Have you ever wondered what it would be like to be stuck in a bleak frozen mountainside? Well you’re in luck as Kholat is the perfect game for you. This game is inspired by a mysterious hiking tragedy in 1959, where nine students died on the side of the Kholat Syakhl Mountain. The circumstances in which the students died have never been adequately explained and theories from alien abductions, yeti attacks and secret government tests have all been discussed. Kholat sees you following in the hikers’ foot steps to uncover the truth of what happened.
The last couple of years have seen an explosion of indie titles hitting the PS4, and with them certain genres have emerged. One of the more de rigueur genres at the moment is narrative exploration, typified by Everybody’s Gone to the Rapture and Firewatch. Kholat takes this genre and moves it subtlety into horror themes. The closest comparison I can think of is the rather excellent Vanishing of Ethan Carter which also had a decidedly spooky tone to it.
This game doesn’t hold your hand, and from the very first steps you are left to find your own way. Armed only with a compass, a map and a torch you’ve got to navigate across the mountain. There was a great feeling of bleak wonder when I looked out from my first camp, I could see ominous snow covered shapes, paths weaving across mountains and the moon hanging in the sky. I encountered an odd sense of exhilaration in the fact I could set off in whichever direction I wanted, with apparently nothing to stop me.
The aim of the game is to discover what happened to the hikers and the only assistance you’re given is a list of nine sets of co-ordinates on your map. Your map is a critical piece of equipment, which you can pull up at any time. The map and compass are realistic as they give no icon to represent where you are, and magnetic north is accurately portrayed. What this means is that you’re totally reliant on your own orienteering skills in order to get your bearings. For me this was a wonderful part to the game, and the feeling of being lost and dependant on your own skill makes a massive change from the usual hand holding we get in most games nowadays. Kholat has no HUD, offers no way-point markers and give no hints. This is not a game for people who can’t read and understand maps.
I can’t understate how difficult this game can be to just navigate round the map, for me this was a strength but I do understand why some people disliked this aspect. Instant death by falling into traps, or falling off ledges does not a good experience make. To add to this difficulty you’re also sharing the mountain by an entity which is able to kill you in one hit, and you have no means of retaliation. The first time you discover the entity will certainly give you a decent jump scare, and whilst the novelty of this wears thin quickly it is an effective tool in ratcheting up the tension. The fact this entity is usually found when you stray from the paths, makes it all the more important to keep an eye on your map, and again makes the game harder for people who struggle to read maps.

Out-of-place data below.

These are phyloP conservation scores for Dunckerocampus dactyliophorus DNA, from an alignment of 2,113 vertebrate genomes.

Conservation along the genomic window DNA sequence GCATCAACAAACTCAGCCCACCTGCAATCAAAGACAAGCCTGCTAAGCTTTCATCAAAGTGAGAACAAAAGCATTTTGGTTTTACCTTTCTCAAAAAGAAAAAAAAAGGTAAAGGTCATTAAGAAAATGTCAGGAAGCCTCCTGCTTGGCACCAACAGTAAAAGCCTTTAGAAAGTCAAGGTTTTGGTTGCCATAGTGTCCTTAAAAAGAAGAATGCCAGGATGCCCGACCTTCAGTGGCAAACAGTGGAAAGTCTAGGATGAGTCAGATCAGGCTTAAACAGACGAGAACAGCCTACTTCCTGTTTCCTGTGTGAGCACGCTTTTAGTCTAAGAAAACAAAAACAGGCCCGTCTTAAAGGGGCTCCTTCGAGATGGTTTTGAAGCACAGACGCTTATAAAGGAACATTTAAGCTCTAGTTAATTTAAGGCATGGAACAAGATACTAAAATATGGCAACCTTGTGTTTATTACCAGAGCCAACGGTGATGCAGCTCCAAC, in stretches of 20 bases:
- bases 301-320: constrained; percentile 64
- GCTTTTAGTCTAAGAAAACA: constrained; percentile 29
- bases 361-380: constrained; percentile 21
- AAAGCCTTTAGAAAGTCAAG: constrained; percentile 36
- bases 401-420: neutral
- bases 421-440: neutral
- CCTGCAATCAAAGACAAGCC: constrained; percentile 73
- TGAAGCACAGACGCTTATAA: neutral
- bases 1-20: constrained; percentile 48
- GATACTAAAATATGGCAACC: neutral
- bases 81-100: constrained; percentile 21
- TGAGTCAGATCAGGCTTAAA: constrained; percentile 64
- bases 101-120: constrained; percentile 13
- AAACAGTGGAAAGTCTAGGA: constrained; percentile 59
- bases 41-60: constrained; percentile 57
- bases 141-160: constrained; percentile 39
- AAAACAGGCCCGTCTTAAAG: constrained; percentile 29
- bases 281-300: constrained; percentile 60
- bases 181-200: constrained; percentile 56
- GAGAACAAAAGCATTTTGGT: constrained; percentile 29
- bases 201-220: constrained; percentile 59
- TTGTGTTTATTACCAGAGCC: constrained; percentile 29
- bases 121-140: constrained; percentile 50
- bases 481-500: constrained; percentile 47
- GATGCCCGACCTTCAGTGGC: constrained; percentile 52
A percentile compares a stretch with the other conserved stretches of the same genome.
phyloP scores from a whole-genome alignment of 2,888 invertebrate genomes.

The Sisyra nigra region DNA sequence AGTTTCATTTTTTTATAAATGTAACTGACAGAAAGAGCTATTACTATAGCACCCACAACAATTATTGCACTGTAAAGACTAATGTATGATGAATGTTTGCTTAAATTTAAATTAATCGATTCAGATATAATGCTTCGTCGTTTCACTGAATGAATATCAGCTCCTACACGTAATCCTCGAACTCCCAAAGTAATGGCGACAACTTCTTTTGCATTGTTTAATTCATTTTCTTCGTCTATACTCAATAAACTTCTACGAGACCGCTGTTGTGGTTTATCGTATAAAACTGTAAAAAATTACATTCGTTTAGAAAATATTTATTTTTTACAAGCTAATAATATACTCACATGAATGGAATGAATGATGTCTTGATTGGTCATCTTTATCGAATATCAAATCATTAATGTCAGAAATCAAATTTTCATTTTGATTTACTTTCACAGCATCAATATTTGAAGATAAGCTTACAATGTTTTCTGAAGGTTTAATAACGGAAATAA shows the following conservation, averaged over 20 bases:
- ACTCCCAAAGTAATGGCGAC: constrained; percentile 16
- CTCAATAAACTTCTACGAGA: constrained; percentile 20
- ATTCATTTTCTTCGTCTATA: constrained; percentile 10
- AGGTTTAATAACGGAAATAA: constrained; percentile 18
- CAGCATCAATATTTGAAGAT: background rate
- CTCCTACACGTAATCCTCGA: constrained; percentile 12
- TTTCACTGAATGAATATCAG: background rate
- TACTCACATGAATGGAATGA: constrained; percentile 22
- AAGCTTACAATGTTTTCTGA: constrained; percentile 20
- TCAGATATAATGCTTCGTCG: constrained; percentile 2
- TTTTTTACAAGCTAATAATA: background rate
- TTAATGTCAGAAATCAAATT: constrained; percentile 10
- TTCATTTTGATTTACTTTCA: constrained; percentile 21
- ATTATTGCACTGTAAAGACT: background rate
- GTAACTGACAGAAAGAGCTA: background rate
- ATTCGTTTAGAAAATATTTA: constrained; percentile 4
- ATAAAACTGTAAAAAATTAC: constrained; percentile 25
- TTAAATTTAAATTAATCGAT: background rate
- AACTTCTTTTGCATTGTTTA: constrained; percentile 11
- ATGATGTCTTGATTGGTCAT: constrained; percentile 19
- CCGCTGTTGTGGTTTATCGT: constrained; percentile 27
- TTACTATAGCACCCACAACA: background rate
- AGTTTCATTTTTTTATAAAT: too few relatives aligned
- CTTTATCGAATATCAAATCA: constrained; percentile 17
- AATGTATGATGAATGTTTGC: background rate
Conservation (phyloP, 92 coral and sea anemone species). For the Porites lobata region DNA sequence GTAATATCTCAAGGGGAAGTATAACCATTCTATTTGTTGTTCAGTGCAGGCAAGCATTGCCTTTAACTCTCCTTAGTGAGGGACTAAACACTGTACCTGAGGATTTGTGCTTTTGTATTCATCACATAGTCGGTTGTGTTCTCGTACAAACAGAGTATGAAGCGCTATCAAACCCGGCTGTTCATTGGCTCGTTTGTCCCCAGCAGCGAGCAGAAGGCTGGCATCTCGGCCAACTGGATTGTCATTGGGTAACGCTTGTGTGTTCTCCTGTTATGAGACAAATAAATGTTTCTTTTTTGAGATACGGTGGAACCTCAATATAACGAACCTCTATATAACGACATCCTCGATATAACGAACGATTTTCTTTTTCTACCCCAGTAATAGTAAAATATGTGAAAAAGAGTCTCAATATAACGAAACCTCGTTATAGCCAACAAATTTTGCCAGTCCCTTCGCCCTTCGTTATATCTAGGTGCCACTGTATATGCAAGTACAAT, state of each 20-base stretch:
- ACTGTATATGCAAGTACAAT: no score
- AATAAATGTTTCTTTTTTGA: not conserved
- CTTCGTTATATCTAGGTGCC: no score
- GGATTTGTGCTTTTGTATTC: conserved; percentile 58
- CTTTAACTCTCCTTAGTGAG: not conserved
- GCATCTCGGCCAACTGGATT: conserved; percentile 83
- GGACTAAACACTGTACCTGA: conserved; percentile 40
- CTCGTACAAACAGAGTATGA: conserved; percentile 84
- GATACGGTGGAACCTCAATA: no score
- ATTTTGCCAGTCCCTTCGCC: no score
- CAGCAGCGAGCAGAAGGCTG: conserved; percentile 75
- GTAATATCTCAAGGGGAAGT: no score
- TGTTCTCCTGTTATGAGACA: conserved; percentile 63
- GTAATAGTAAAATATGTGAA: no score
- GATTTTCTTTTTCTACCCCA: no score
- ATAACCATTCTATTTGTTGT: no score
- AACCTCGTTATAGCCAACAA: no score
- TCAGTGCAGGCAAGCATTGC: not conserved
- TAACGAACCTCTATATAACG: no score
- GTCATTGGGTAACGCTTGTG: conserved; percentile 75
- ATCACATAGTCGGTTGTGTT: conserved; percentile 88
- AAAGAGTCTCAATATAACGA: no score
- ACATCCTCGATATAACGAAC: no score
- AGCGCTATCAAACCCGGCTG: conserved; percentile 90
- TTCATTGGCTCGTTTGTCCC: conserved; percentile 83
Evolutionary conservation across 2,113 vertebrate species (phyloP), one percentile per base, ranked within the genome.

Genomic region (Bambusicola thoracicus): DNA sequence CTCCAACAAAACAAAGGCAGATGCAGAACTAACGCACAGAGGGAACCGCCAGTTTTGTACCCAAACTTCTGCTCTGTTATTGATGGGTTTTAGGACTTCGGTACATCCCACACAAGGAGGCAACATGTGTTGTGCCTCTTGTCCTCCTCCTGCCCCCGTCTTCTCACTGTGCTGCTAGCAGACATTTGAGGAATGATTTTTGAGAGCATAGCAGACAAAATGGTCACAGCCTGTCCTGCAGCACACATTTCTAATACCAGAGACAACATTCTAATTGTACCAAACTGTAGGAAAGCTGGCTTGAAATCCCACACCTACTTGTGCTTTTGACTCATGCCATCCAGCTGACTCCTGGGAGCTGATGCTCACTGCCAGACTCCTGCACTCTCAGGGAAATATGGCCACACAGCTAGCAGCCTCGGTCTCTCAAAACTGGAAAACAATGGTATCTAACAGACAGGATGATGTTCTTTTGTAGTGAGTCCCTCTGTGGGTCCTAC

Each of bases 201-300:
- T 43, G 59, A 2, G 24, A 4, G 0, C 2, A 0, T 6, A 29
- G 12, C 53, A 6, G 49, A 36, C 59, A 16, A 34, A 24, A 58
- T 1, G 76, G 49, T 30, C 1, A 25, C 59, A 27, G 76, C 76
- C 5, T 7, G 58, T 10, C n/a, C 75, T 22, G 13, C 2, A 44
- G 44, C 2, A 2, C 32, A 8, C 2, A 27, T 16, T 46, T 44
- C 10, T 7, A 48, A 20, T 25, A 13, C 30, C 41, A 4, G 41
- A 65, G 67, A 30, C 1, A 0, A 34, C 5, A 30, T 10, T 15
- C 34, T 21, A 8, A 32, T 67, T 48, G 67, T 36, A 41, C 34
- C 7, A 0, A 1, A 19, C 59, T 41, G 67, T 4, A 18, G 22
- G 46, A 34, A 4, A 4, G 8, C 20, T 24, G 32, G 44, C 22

There is no doubting Kholat looks awesome. The variety in the environments, the way the blizzard billows round you and the light from the moon all ensure that snow has never looked this good before. Complementing this is a fantastic audio track full of roaring winds, crunching snow and howling wolves. At certain key story events the environment will also alter surprisingly, offering some decent unexpected scares. Playing this with headphones on makes for a truly immersive experience.
Whilst the game scores highly on the atmosphere front the storytelling element is not quite as strong. Story is provided to you through the discovery of journal entries and environmental events, and is accompanied with a decent narration by Sean Bean. Disregarding the absurdity of finding paper journals, the writing on offer just falls the wrong side of clichéd. The story serves to keep your interest, and it’s not game ruining, but it’s not as strongly written as the likes of Dear Esther or similar.
These kinds of games will live or die on the atmosphere they create, and the story they tell. The mountain landscape is wonderfully realised, and the Unreal 4 engine gets a decent workout here. Kholat is lucky to have a fantastic real life situation to start with, and it does a decent job of exploring this fully, hampered only with some over reliance on genre tropes. I really enjoyed my time on the side of the mountain and was scared and lost on numerous occasions, for this reason I’d recommend this highly.